Item:
ON12440

Original Boxer Rebellion Era Chinese Executioner Sword with Steel Scabbard Captured by U.S. Marine in Korea

Regular price $995.00

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Item Description

Original Item: Only One Available. This is definitely one of the more interesting swords we have examined lately. It is a large Boxer Rebellion era Chinese executioner sword, with a very heavy 23 inch long curved blade. It definitely looks to be quite old, and the hilt has been wrapped with more modern rope. The scabbard is definitely modern Korean era, probably made during the WWII period.

The galvanized steel scabbard has the following on an old paper tag attached to it:

Chinese Beheading Sword
Captured in Korea at Yu Dam Ni
and carried out of the Chosin
Reservoir by PFC. William Baker
First Marine Regiment - 1950

Condition of the sword and scabbard is very good, with a great gently worn patina. The wrapping on the sword is solid, and the heavy blade is still quite sharp.

A great piece of history, first made during the Boxer Rebellion and then brought back into the field during Korea, before being captured by a U.S. Marine. This sword has definitely had an interesting life! Ready to display!

Dimensions:
Blade length: 23”
Blade Style: Heavy Curved Machete
Overall length: 30 3/4”
Scabbard length: 23 1/2"

The Boxer Rebellion:

The Boxer Rebellion, Boxer Uprising or Yihetuan Movement was a violent anti-foreign, anti-colonial, and anti-Christian uprising that took place in China between 1899 and 1901, towards the end of the Qing dynasty. It was initiated by the Militia United in Righteousness (Yihetuan), known in English as the "Boxers", and was motivated by proto-nationalist sentiments and opposition to Western colonialism and associated Christian missionary activity.

The uprising took place against a background of severe drought and the disruption caused by the growth of foreign spheres of influence. After several months of growing violence against both the foreign and Christian presence in Shandong and the North China plain in June 1900, Boxer fighters, convinced they were invulnerable to foreign weapons, converged on Beijing with the slogan "Support the Qing government and exterminate the foreigners." Foreigners and Chinese Christians sought refuge in the Legation Quarter. In response to reports of an armed invasion to lift the siege, the initially hesitant Empress Dowager Cixi supported the Boxers and on June 21 issued an Imperial Decree declaring war on the foreign powers. Diplomats, foreign civilians and soldiers as well as Chinese Christians in the Legation Quarter were placed under siege by the Imperial Army of China and the Boxers for 55 days.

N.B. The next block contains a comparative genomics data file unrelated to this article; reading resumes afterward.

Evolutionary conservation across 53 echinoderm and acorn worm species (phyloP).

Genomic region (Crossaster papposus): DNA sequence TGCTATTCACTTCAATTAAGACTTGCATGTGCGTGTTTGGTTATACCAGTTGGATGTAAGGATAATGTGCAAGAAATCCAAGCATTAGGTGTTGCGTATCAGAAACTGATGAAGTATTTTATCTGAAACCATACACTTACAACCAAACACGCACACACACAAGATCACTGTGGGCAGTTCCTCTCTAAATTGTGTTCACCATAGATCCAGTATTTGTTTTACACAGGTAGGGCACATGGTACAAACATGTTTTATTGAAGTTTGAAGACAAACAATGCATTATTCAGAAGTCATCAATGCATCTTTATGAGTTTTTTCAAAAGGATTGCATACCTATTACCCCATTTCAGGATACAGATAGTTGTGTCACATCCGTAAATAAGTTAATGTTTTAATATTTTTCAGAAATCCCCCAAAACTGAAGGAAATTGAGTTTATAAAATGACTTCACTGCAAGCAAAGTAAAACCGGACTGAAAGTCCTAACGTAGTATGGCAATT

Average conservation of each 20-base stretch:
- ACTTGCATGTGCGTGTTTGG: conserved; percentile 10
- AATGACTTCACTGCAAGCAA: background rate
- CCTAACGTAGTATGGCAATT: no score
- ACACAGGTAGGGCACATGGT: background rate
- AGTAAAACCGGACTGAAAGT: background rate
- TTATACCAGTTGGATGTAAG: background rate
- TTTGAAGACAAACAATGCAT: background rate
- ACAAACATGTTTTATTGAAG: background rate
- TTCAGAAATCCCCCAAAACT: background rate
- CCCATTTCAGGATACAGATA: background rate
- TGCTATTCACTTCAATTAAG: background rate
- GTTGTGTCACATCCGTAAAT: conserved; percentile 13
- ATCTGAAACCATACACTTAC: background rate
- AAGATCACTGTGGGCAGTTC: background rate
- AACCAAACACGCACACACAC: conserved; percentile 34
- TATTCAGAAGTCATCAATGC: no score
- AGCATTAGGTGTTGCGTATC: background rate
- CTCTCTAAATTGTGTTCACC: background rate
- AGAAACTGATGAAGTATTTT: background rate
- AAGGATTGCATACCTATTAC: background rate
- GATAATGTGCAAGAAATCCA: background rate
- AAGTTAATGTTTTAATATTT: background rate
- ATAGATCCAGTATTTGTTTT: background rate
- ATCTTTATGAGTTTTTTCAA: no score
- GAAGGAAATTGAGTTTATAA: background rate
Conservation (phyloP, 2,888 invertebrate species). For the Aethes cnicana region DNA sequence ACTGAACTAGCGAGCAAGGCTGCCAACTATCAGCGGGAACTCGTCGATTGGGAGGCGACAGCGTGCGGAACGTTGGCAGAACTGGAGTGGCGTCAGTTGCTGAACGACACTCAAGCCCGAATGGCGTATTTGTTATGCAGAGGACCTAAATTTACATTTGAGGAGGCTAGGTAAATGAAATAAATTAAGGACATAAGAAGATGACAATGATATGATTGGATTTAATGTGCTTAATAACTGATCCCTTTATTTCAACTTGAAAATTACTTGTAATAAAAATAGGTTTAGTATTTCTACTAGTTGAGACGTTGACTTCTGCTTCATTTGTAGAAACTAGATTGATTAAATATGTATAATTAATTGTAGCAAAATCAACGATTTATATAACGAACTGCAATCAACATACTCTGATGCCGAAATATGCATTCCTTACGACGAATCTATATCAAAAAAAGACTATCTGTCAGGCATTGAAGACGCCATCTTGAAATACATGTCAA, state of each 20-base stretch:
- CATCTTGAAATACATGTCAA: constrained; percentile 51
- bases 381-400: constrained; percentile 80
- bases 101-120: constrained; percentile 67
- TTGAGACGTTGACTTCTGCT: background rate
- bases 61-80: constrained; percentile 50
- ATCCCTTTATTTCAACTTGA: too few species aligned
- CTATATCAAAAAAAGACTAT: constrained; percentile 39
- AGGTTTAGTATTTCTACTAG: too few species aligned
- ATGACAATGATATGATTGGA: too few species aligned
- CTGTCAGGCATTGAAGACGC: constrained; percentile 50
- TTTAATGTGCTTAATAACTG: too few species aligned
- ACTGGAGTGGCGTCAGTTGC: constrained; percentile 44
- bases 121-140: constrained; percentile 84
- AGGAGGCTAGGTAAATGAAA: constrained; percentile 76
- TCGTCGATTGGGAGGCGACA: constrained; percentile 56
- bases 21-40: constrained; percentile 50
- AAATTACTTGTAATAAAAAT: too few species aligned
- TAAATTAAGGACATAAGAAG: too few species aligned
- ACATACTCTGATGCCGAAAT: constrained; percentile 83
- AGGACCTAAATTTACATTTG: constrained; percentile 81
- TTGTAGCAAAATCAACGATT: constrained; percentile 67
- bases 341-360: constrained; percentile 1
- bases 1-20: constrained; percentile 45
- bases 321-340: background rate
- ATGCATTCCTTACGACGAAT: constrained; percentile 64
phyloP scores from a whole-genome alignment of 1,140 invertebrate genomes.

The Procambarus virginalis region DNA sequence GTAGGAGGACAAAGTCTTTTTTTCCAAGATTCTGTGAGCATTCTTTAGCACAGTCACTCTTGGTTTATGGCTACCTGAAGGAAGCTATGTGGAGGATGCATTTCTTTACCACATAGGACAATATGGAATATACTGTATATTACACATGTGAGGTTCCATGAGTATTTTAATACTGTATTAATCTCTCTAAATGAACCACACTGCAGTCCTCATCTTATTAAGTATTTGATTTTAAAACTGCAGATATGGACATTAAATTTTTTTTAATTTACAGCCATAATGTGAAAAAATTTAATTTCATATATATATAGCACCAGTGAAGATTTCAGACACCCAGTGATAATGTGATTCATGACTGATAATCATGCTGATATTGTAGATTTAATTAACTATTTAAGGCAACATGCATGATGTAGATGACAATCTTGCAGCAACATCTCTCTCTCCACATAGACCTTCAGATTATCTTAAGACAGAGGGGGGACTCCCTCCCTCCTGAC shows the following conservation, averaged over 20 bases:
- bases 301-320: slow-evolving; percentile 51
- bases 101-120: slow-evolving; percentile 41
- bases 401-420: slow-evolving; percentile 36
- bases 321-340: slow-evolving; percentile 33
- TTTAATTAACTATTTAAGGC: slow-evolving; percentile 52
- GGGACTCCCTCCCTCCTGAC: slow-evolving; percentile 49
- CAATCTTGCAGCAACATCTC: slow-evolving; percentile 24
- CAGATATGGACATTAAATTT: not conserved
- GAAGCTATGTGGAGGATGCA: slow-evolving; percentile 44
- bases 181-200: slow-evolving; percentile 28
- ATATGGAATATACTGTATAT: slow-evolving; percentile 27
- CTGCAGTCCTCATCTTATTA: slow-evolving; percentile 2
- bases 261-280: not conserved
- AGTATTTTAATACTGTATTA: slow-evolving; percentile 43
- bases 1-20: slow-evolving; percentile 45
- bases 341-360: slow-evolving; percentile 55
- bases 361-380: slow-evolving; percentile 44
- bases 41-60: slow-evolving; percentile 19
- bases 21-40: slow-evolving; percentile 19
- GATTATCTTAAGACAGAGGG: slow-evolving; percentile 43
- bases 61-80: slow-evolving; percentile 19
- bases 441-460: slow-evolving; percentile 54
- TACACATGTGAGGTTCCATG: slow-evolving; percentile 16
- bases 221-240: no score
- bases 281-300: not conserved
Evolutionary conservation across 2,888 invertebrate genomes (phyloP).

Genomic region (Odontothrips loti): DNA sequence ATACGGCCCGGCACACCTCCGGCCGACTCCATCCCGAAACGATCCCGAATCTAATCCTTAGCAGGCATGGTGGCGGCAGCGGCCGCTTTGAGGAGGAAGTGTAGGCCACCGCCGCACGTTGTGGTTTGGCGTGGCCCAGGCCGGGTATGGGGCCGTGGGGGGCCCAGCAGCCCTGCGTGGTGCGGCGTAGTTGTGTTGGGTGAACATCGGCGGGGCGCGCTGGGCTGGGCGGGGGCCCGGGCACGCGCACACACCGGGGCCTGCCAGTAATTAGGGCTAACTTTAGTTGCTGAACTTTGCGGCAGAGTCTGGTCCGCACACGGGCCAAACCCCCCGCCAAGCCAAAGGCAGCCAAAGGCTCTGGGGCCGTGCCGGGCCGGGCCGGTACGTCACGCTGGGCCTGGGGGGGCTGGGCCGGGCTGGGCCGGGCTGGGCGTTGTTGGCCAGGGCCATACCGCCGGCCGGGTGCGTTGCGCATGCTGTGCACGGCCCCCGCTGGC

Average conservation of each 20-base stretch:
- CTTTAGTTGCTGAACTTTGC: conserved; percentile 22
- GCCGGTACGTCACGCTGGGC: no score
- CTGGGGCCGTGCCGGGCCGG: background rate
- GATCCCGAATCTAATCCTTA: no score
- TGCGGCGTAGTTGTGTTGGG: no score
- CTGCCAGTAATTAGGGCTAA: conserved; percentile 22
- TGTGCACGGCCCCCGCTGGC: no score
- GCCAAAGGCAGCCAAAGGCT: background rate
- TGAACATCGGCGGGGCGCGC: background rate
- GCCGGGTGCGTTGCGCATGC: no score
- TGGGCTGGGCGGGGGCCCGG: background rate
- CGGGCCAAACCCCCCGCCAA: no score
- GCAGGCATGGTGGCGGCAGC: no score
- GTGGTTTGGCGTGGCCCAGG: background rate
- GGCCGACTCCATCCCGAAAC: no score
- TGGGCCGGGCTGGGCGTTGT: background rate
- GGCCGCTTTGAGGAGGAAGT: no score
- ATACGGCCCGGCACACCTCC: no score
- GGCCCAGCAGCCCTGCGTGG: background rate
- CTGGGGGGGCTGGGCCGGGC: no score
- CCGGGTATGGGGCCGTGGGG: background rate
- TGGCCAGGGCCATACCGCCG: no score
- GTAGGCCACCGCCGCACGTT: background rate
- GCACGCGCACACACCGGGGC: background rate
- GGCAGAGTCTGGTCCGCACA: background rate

Chinese officialdom was split between those supporting the Boxers and those favoring conciliation, led by Prince Qing. The supreme commander of the Chinese forces, the Manchu General Ronglu (Junglu), later claimed that he acted to protect the besieged foreigners. The Eight-Nation Alliance, after being initially turned back, brought 20,000 armed troops to China, defeated the Imperial Army, and arrived at Peking on August 14, relieving the siege of the Legations. Uncontrolled plunder of the capital and the surrounding countryside ensued, along with the summary execution of those suspected of being Boxers.

The Boxer Protocol of 7 September 1901 provided for the execution of government officials who had supported the Boxers, provisions for foreign troops to be stationed in Beijing, and 450 million taels of silver (approximately $10 billion at 2017 silver prices and more than the government's annual tax revenue) to be paid as indemnity over the course of the next thirty-nine years to the eight nations involved. The Empress Dowager then sponsored a set of institutional and fiscal changes in an attempt to save the Dynasty by reforming it.

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